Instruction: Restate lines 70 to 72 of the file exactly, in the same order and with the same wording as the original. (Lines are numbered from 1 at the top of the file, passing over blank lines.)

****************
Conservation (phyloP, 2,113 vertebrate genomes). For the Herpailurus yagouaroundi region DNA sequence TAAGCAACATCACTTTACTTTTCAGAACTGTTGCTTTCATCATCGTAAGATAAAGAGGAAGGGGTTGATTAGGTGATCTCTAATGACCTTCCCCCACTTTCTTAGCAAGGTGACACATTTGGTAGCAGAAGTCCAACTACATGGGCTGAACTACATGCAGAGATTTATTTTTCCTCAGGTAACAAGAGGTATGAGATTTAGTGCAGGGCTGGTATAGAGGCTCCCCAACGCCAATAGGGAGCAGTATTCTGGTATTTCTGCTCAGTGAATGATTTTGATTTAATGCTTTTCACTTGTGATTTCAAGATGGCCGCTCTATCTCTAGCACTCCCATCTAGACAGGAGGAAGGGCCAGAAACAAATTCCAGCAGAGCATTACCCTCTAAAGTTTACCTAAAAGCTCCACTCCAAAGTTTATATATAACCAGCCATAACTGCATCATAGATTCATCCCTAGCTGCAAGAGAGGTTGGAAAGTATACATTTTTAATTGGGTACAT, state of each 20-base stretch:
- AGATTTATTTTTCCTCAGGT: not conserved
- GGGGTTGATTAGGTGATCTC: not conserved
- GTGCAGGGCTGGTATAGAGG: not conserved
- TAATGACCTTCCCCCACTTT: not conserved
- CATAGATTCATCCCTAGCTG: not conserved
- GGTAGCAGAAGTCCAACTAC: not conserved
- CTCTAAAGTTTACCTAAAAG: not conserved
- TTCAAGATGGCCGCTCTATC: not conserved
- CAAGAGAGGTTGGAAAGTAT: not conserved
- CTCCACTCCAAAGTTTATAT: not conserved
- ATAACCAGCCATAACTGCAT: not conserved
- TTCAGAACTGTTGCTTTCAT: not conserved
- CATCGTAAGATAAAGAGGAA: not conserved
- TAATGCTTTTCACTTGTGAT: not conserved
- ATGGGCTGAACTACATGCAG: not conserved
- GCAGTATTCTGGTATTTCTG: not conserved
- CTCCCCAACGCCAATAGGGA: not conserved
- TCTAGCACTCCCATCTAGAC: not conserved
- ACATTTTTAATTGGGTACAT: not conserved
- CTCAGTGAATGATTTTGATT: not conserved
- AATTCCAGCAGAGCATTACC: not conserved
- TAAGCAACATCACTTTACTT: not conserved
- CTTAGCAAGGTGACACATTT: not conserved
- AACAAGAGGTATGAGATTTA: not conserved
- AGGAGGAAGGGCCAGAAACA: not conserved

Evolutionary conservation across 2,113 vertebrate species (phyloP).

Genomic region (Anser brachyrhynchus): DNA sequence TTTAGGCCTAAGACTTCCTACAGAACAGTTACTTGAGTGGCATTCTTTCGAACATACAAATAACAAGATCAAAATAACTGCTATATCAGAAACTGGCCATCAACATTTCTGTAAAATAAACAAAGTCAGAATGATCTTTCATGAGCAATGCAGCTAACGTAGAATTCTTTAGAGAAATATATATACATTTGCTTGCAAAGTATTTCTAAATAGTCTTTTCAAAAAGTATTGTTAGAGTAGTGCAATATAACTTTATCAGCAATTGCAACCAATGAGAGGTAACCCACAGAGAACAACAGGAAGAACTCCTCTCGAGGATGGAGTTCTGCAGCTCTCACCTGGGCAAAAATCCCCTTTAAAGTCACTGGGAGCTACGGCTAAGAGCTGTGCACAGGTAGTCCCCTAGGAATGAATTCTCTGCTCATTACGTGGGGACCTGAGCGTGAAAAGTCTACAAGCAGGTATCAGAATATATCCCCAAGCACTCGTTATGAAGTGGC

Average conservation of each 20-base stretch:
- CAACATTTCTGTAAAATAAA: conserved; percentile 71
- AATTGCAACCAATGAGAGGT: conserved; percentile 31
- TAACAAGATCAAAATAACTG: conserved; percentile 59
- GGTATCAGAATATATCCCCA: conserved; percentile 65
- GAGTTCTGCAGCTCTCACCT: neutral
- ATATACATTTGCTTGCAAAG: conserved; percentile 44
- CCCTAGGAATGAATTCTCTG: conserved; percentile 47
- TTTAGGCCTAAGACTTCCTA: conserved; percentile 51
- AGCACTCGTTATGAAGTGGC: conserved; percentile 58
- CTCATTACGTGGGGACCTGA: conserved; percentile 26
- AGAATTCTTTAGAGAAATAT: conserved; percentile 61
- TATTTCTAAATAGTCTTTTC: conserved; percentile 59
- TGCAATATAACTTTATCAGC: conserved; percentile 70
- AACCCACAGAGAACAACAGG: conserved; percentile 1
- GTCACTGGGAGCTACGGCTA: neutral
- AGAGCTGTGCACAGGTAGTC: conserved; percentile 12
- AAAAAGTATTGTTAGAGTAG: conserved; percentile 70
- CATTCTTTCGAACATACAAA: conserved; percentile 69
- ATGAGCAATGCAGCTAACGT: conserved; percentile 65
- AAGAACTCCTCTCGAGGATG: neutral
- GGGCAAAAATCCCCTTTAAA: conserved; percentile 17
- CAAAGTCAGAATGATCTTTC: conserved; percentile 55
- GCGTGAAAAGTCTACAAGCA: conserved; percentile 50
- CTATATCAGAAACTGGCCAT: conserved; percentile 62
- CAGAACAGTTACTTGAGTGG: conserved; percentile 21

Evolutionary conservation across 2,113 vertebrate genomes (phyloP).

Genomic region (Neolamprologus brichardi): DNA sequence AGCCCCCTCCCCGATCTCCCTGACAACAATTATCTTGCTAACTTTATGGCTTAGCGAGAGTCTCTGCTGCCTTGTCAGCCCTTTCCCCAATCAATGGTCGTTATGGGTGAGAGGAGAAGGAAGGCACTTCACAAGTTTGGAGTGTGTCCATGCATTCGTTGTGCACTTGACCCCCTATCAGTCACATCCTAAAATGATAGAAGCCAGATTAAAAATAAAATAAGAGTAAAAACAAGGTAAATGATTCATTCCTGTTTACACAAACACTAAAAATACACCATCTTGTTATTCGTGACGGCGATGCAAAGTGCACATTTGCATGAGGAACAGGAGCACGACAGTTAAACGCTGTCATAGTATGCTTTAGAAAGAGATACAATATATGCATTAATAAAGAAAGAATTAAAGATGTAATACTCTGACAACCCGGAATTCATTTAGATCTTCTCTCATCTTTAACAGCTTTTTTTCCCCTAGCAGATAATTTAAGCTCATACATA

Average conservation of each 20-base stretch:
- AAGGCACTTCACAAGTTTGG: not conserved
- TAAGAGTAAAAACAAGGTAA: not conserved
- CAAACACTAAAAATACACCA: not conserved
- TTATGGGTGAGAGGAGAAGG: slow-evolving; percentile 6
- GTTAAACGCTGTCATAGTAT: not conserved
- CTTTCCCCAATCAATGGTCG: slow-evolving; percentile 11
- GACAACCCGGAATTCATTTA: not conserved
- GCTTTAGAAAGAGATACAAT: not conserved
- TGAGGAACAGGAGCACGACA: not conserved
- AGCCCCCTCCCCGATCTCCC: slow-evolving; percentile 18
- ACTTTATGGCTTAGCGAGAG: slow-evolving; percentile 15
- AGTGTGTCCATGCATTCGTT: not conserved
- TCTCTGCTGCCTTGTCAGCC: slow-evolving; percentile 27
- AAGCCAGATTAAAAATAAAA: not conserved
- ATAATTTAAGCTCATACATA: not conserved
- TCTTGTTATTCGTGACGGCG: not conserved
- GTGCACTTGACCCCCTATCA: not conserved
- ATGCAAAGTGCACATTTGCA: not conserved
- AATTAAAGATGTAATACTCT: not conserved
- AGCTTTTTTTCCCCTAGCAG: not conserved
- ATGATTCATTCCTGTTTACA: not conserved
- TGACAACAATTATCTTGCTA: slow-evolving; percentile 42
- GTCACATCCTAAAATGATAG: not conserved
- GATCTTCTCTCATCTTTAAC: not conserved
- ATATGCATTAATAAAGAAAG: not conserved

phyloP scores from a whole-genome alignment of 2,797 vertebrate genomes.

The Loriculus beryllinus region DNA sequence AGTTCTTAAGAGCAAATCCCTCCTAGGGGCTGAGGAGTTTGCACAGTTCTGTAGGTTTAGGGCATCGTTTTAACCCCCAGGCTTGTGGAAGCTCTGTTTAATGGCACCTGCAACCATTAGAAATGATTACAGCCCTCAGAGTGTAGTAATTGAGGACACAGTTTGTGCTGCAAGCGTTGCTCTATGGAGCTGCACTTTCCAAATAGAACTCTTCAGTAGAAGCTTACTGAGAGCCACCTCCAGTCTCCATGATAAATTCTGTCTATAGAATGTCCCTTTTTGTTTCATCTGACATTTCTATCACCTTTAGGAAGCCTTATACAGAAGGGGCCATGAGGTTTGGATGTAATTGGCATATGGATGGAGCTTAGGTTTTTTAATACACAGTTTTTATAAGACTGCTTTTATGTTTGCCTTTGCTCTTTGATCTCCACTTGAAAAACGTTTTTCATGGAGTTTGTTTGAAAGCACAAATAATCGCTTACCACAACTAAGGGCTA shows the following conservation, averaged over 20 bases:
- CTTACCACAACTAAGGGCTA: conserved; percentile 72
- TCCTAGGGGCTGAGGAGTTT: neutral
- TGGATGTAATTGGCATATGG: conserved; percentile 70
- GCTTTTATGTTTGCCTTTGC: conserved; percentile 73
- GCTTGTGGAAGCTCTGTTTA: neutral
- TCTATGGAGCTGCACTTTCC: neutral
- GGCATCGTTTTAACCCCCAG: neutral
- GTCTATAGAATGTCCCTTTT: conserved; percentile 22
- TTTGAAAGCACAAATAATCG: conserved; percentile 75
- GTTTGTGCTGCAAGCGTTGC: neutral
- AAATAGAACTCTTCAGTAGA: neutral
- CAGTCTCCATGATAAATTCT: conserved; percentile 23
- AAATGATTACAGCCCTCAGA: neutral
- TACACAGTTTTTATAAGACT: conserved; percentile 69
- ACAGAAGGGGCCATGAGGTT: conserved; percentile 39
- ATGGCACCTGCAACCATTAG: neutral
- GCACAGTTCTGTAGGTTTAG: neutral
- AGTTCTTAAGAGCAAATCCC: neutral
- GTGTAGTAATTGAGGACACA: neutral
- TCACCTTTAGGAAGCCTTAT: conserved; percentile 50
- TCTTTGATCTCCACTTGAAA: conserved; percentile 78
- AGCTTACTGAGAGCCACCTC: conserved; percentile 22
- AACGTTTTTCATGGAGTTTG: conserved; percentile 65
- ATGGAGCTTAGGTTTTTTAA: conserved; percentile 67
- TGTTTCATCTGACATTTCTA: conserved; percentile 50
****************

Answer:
- TCTCTGCTGCCTTGTCAGCC: slow-evolving; percentile 27
- AAGCCAGATTAAAAATAAAA: not conserved
- ATAATTTAAGCTCATACATA: not conserved